Here’s a tree flocked tip-to-trunk with artificial snow, and I always wanted one of these white-boughed beauties as a child, a personal white Christmas in the living room.
But wait — here’s a “Cozy Christmas” tree decorated by a local yarn shop, and as a former knitting fanatic, don’t I need this perfect little two-foot tabletop number, whose every ornament is a hand-knitted miniature, from stockings to mufflers, mittens to sweaters, topped, naturally, with a pointy toboggan instead of a star?
Pardon me while I muscle through fellow dog lovers fixated on the Labrador tree, decorated with dogs in cars, dogs under palm trees, dogs wearing Santa hats and angel wings, and dogs whose tails curl ’round lighthouses. The “Three Dog Night” bench to the side, featuring dogs cavorting under a winter moon, is already a goner: SOLD its tag proclaims. Not surprising, given that 10,000 visitors will tour this veritable forest of elaborately-decorated Christmas trees (on view and for sale) in late November at Pinehurst’s Carolina Hotel.
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This year, 280 items, including wreaths and gift baskets, will be snapped up via online auction. Proceeds go to Sandhills Children’s Center, a day school for children aged infant to 5 with (and without) developmental needs. Some kids have disorders such as Down’s syndrome, cerebral palsy, or autism. Some are children — attending centers in both Southern Pines and Rockingham — who suffer from fetal alcohol syndrome and shaken-baby syndrome. The facilities serve 235 children, with a waiting list, and administrators do their best to turn no one away based on inability to pay.
“Our goal with the auction is $100,000,” says Robin Duff, the community relations representative for Sandhills Children’s Center. “With sales from the raffle and gift shop, we should reach $300,000,” to support programs, classes, and compensation for the teachers, therapists, and specialists whose objective is “to make sure every child who passes through our doors is as prepared as possible for kindergarten.”
Which means that as you stroll by boughs laden with “Baby’s First Christmas” trinkets or Pinehurst’s entry decked with golf balls, umbrella, and club bag, you’ll discover six special trees. These trees are devoted solely to the year’s honorary Sandhills Children’s Center children, whose teachers have selected and purchased decorations intended to address their student’s specific developmental needs.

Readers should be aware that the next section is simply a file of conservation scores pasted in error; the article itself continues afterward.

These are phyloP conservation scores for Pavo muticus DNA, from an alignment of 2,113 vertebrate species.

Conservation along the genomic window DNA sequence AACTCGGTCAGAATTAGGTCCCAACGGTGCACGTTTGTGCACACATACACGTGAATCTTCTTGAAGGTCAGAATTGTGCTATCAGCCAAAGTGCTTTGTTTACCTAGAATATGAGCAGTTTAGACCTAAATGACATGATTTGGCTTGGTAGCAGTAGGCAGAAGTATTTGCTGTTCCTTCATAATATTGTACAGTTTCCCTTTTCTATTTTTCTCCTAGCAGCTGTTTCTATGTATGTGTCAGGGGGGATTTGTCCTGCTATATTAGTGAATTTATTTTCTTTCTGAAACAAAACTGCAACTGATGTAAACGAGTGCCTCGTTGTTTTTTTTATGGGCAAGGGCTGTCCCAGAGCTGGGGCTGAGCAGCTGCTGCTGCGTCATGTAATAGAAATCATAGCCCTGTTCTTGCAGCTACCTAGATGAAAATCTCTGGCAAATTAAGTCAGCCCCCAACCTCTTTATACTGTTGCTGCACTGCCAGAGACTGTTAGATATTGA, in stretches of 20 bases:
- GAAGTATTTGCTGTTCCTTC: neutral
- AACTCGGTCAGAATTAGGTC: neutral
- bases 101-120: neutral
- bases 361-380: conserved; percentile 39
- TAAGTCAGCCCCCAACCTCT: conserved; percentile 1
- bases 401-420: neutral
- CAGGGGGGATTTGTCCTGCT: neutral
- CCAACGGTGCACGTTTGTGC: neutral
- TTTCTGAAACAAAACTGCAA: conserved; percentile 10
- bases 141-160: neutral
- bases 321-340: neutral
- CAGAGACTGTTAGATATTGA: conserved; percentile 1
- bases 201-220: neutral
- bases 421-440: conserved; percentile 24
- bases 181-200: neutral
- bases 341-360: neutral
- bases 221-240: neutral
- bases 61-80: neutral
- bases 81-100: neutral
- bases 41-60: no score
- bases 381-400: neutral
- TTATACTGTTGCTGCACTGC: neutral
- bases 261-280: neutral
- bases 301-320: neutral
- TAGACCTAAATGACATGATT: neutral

And while the Sandhills Children’s Center provides all the artificial trees, it’s the community, in the form of restaurants, shops, medical practices, and dozens of plain old generous individuals, who sponsor each tree, and donate their time, their funds, and an apparently bottomless well of ideas to create a stunning wonderland.
“Themed” is an inadequate adjective to describe the variety, because for every tree labeled and decked out in a seasonal motif — the Sugar Plum Fairy tree in pale violet, or the Holiday Treats tree bedecked with ribbon candy, gingerbread men, and Christmas cookie cutters — there’s a tree whose motif extends far beyond December’s usual subjects, and with goodies that extend far beyond the branches. An Italy tree donated by a mother and daughter features pizza slices and Tower of Pisa ornaments, sure, but strewn — no, heaped, piled, and stacked beneath and around it — are wine carafes, a pasta-making machine, Murano glass tumblers, Ferrero Rocher chocolates, specialty balsamic vinegars and olive oils, and a window garden for growing your own herbs to authentically flavor your pastas. Such largesse comes with a price tag to match, of course: The burlap-garlanded “Gentleman’s Tree,” which features cigars, cuff links, Woodford Reserve bourbon, bow ties, scarves, Dopp kits, a side table, and sets of fine grooming brushes, is valued at $7,500.
The Sandhills Children’s Center has come a long way since 1970, when it opened in a church with one special-needs child. So has the Festival of Trees, which featured a mere 32 trees in 1997. Kitschy to crafty, whimsical to jaw-dropping, traditional to unconventional, precious to outrageous, its displays are limited only by effort, talent — a set of hand-painted china from an Asheville artist, anyone? — and imagination. And most of all by those things that know no limits, particularly in the season of heartfelt giving: compassion, dedication, and love for the disadvantaged among us.
To commemorate our 90th anniversary, we’ve compiled a time line that highlights the stories, contributors, and themes that have shaped this magazine — and your view of the Old North State — using nine decades of our own words.